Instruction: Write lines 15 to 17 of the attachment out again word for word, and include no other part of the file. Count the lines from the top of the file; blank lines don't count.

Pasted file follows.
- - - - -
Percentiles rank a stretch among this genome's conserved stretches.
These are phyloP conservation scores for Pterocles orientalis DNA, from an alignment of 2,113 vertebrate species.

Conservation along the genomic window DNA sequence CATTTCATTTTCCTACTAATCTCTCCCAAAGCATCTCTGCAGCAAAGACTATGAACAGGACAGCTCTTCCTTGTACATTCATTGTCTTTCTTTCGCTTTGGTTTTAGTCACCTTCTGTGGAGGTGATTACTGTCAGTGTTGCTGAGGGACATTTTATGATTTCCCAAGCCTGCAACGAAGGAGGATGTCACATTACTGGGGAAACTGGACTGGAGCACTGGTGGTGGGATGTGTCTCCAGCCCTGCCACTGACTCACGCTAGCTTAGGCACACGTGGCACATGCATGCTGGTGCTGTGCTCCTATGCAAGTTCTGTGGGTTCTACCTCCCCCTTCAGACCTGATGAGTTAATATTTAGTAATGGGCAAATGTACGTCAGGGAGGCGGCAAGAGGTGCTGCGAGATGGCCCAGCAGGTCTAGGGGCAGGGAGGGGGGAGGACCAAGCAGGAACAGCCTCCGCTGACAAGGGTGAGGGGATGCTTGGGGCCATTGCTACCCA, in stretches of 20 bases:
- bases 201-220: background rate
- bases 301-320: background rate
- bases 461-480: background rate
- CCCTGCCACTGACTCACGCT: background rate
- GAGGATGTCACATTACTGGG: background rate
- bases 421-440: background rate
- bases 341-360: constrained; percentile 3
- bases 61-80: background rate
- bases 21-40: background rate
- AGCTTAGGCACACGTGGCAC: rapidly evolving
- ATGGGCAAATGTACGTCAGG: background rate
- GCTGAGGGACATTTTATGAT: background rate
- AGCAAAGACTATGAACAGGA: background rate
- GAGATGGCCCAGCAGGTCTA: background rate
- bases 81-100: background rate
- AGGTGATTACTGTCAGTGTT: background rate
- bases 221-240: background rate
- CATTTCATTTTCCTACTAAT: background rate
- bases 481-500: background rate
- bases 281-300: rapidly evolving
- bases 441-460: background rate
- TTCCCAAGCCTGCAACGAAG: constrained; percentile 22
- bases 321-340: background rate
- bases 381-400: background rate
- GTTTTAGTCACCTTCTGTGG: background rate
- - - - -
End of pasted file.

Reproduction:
- GCTGAGGGACATTTTATGAT: background rate
- AGCAAAGACTATGAACAGGA: background rate
- GAGATGGCCCAGCAGGTCTA: background rate